Bradley Lehman wrote (July 21, 2001):
For contrast with my enthusiastic review of Zhu's Goldbergs on piano this week, here's one on harpsichord that I couldn't stand. I hated this bit of digital charlatanry so much I had to sell the disc and get it out of my house. (It was either sell it to recoup the price of a sandwich, or put the CD into the microwave for three seconds and get it over with, nobly ridding the world of one more copy of it.)
First, my Amazon review from April 2000: Amazon.com
Bach's Goldberg Variations: Anthony Newman, harpsichord - Infinity Digital
In overall interpretive approach, it sounds as if Newman doesn't trust either Bach's creativity or the harpsichord's sound to offer inherent beauty or interest. Instead, Newman's clever mind and twitchy fingers have to "make something happen" all the time, whether it's through aggressive ornamentation or simply rushing the music. Newman sounds particularly impatient in variations 25 and 15. Throughout this disc the listener isn't allowed much repose, or much sense of Bach's architecture underlying the piece. Everything is foreground. Listening to this is like watching a film that is only a car chase. Sure, it raises the adrenaline, but....
This disc is perhaps worth hearing once or twice out of curiosity, but the playing is too consistently high-strung (like an overdose of caffeine) and monochromatic to reward repeated listening. Two stars (instead of only one) for being at least entertaining in that regard.
Furthermore, this disc is plagued by bad edits; clearly this "performance" is pieced together from small bits of different sessions (1985/86). Some of the beats are missing from variation 16, and there are occasions where the room acoustics change abruptly from phrase to phrase. The phrases themselves often don't seem to breathe naturally. Tempo changes within variations are arbitrary and extreme, and there are tiny pauses within the fastest passagework. All this suggests that a lot of patchwork took place to assemble the notes accurately end to end. Why not just *play the music* for the most natural sounding results? (Naturally we assume Newman really can play this piece, else he wouldn't be recording it.... So, why not use at least whole takes of the individual variations for better continuity?)
If you are here looking for a good ultra-low-budget CD of this piece on harpsichord, skip this and get the beautifully phrased performance by the late Christiane Jaccottet. Or if you generally like the "hot plate touch" that is Newman's basic sound, but also want more poise and grace along with it, try Hantai or van Asperen.
Further comments today:
In Newman's defense, his earlier recording of the Goldbergs on a Columbia LP (M 30538) is much better. Much, MUCH better. It's similarly hot and twitchy in interpretation, fast and aggressive, but at least it has more continuity and better production. It sounds as if he's actually playing the piece as opposed to patching groups of notes together. It's an extraverted romp through the music, and worth hearing.
Discs such as that Infinity remake really "yank my chain." The other four customer reviewers at Amazon all gave it five stars out of five, while I gave it two (barely, as noted). If in today's recording industry it's enough to patch all the notes and variations together mechanically as an end in itself, and if that gets the highest possible rating, where does it leave any room for real artistry with the music? Why bother?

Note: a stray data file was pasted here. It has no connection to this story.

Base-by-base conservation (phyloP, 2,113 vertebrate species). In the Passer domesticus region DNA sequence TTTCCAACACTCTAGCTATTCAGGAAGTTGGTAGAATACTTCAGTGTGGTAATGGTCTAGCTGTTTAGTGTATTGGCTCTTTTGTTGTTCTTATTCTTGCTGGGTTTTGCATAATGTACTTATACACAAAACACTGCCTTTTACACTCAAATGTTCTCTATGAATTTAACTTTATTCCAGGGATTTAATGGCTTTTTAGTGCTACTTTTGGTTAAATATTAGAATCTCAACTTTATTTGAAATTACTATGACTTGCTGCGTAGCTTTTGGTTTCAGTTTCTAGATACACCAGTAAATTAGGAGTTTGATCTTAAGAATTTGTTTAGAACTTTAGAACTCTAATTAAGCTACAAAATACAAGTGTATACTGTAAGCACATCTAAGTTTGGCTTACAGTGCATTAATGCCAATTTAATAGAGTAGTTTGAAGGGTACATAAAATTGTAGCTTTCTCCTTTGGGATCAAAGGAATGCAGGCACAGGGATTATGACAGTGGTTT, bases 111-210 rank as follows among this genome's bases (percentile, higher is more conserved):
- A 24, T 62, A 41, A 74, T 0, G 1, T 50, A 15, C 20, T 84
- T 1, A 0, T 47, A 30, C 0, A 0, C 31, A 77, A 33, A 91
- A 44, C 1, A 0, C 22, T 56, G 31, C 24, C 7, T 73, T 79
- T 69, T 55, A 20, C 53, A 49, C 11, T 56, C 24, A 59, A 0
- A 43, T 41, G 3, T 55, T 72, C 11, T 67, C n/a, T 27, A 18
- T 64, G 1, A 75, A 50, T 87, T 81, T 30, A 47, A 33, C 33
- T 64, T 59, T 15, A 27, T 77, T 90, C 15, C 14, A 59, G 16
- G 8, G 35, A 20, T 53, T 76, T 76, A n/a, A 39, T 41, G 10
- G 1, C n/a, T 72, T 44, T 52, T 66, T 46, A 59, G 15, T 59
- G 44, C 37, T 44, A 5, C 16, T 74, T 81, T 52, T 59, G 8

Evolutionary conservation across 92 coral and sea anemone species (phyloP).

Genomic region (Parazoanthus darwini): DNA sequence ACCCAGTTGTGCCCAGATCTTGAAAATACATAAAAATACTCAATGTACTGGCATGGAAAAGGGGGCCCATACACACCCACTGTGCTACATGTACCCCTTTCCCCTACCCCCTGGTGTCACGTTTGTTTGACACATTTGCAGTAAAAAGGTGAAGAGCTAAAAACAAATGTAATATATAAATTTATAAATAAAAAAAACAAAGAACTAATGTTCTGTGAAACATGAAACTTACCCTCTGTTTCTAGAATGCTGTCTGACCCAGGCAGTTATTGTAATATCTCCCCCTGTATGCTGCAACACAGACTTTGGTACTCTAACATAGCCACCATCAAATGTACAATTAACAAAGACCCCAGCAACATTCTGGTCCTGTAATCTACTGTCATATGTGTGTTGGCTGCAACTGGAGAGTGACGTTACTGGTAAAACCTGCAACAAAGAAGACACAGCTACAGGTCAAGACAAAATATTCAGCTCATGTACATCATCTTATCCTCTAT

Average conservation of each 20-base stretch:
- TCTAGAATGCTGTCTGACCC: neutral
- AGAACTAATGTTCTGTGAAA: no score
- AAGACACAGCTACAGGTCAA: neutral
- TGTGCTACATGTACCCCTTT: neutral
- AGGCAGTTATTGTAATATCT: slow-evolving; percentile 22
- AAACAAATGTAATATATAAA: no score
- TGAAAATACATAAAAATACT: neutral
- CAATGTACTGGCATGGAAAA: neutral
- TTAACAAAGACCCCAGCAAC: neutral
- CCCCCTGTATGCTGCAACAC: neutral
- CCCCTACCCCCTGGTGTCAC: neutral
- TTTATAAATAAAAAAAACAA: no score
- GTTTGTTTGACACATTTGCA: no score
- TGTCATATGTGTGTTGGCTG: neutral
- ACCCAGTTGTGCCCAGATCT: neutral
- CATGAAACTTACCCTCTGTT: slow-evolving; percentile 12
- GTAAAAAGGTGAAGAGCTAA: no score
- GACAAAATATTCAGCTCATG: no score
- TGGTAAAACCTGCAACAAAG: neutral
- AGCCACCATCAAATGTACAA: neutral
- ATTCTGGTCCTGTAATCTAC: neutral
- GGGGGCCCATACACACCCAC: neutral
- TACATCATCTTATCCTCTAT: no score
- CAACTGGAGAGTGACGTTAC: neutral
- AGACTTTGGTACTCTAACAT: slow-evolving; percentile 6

I mean, even I would give Newman's own Columbia LP four stars out of five, recognizing that it's above average, and I'm not especially a Newman fan. Does "average" mean anything to anyone else anymore? Or does a halfway competent digital assemblage just automatically mean "wet your pants, this music will never be played better than this!!!!!!!!!!!!!!!!!!!!!!!!!!!!!!" ? Where's the music?
I have quite a few of Newman's other Columbia LPs of various things, from back when he was still an emerging artist, and they are all pretty good. In those early days on harpsichord and organ he's always fluent, brilliant, and exciting, if a little monochromatic in interpretation (all pieces pressed into that same mold). It's usually worth hearing what he comes up with even if I don't like it; it'll be stimulating. He has interesting thoughts about the music. His recordings from the past 20 years, though, generally sound more manufactured/assembled than performed...a distressing trend that I've noticed since the beginning of the CD age. The spirit of involvement seems drained out of them, replaced by an evident goal of just hitting all the notes within some intellectual concept of the piece. Has the ability to do digital editing spoiled Newman's musicianship, or does it just sound that way to me alone? (He does sound better on fortepiano than on harpsichord or organ.)
Is there anyone else here who's heard any of Newman's recordings of the Goldbergs, or any of his other Bach on harpsichord or organ? What did you think of them? He did most of the organ works on Newport and I heard some of those years ago, but I don't have them. It's much easier to find the CD set 5013 of his VoxBox from c1976, "24 Preludes and Fugues vol 1".
Should I bother reviewing Newman's disc of the Bach concertos BWV 1052, 1056, 1060, 1061 here given that it's been out of print for over ten years? Or is it more important to talk about recordings that are available?